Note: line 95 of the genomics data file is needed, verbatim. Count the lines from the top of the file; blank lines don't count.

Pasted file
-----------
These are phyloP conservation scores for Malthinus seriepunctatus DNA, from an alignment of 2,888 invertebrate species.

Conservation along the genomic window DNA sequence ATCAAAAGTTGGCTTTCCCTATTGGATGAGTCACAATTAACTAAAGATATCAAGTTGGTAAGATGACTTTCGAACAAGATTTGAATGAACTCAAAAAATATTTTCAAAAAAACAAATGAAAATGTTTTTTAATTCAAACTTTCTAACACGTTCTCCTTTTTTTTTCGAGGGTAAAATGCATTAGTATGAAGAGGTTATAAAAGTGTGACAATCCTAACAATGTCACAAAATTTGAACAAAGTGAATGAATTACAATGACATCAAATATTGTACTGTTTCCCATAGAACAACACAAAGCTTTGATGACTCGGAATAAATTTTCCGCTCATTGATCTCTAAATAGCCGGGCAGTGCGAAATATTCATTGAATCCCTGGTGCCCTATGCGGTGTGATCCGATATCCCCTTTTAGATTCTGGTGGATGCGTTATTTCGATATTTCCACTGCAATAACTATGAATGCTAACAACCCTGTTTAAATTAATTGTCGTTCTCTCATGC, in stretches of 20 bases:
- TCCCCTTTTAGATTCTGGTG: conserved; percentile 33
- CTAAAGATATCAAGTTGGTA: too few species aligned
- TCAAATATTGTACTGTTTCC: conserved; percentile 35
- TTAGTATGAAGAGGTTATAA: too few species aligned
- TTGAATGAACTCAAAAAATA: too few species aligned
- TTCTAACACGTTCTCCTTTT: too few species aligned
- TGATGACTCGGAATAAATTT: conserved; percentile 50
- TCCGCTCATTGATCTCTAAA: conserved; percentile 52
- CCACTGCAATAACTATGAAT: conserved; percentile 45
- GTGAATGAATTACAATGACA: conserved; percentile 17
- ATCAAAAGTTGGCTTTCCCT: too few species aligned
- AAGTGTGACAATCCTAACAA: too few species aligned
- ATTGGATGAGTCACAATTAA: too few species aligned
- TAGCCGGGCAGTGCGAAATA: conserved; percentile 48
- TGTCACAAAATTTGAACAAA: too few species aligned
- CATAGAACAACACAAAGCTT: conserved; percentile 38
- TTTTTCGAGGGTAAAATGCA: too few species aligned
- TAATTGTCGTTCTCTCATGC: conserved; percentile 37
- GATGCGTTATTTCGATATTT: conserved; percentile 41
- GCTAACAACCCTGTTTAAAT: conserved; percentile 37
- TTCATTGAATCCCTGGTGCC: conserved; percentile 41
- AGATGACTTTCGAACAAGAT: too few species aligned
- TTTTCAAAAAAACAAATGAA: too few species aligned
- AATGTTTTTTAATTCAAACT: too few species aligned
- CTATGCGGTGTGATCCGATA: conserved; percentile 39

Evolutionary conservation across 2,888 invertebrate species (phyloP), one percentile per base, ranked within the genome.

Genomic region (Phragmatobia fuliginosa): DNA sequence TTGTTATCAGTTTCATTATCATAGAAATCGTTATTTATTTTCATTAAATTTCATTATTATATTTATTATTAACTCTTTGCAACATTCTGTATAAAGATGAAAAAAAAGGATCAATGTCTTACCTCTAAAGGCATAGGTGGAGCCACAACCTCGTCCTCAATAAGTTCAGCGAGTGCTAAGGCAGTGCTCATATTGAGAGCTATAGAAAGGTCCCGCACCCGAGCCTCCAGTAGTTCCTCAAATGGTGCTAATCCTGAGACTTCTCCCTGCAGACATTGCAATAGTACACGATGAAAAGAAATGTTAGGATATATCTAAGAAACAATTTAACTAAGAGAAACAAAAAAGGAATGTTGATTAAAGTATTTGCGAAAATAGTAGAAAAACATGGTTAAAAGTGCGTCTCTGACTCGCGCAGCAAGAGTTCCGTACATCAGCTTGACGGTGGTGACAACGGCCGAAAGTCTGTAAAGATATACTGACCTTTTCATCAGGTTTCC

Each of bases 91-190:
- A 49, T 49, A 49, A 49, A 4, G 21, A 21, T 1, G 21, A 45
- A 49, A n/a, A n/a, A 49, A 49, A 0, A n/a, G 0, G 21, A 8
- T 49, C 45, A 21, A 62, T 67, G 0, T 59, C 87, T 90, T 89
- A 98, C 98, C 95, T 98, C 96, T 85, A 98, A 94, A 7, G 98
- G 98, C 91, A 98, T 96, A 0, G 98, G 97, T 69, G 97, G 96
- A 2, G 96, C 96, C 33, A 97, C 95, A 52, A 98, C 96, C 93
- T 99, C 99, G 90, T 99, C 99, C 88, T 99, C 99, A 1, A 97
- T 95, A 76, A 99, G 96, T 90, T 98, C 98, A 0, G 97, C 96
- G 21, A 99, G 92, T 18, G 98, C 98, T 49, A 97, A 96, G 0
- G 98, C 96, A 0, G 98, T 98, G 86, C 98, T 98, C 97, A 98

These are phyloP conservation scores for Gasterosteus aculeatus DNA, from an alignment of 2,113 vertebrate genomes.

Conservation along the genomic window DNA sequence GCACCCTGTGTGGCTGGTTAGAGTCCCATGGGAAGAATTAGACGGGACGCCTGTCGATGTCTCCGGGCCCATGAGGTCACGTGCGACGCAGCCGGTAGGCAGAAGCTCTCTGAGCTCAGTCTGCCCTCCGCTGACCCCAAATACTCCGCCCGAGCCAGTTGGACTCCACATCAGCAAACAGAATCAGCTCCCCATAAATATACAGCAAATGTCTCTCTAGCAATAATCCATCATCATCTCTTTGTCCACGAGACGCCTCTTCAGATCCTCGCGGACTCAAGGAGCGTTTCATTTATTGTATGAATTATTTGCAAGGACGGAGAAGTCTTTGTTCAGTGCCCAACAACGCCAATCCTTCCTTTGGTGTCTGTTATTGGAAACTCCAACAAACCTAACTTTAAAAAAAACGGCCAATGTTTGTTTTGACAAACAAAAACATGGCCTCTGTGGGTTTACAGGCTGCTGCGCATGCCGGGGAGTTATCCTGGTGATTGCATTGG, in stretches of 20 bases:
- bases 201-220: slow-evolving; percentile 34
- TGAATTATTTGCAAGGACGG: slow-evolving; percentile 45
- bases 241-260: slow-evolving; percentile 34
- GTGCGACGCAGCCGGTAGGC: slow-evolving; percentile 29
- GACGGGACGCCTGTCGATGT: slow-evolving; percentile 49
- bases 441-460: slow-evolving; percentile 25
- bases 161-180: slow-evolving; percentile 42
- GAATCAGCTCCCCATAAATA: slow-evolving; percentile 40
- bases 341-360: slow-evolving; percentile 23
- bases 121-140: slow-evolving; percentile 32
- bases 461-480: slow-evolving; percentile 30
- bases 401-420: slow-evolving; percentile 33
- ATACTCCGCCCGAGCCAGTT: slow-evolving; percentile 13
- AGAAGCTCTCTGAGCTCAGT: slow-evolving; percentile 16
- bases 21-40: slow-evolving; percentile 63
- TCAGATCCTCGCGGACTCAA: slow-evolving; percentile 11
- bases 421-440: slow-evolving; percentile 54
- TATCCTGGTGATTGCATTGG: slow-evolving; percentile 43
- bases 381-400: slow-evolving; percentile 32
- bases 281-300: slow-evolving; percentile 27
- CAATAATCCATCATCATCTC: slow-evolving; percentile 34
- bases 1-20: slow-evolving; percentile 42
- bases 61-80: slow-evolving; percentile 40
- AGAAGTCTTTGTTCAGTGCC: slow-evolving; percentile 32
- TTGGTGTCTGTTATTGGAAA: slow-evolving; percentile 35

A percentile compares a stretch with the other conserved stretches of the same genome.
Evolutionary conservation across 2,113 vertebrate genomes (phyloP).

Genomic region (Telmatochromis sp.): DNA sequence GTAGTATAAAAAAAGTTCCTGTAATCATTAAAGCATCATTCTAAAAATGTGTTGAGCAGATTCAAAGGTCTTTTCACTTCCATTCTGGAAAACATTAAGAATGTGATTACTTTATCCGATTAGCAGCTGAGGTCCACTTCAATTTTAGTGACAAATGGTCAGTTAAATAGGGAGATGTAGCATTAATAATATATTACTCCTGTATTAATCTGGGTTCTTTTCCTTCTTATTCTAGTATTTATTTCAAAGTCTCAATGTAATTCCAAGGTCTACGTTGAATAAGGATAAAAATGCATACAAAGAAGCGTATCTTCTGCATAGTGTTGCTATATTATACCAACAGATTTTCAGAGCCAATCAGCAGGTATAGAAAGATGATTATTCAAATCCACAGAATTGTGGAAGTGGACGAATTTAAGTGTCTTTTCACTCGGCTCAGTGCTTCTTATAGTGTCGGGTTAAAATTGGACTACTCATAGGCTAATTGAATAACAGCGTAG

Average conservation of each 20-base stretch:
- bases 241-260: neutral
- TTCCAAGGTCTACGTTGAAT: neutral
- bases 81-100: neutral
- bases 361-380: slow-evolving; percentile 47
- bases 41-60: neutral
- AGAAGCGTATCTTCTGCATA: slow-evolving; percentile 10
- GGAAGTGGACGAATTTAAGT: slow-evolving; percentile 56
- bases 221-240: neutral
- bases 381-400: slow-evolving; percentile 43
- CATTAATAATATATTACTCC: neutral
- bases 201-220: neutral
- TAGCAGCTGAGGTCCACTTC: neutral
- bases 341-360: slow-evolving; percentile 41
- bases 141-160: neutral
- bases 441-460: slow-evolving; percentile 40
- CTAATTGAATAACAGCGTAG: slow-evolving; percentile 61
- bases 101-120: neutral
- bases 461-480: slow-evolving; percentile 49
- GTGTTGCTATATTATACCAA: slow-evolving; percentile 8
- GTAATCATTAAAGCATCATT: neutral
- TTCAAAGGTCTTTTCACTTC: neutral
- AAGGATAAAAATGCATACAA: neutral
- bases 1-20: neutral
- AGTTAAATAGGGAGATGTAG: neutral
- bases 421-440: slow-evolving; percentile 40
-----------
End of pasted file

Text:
- AGTTAAATAGGGAGATGTAG: neutral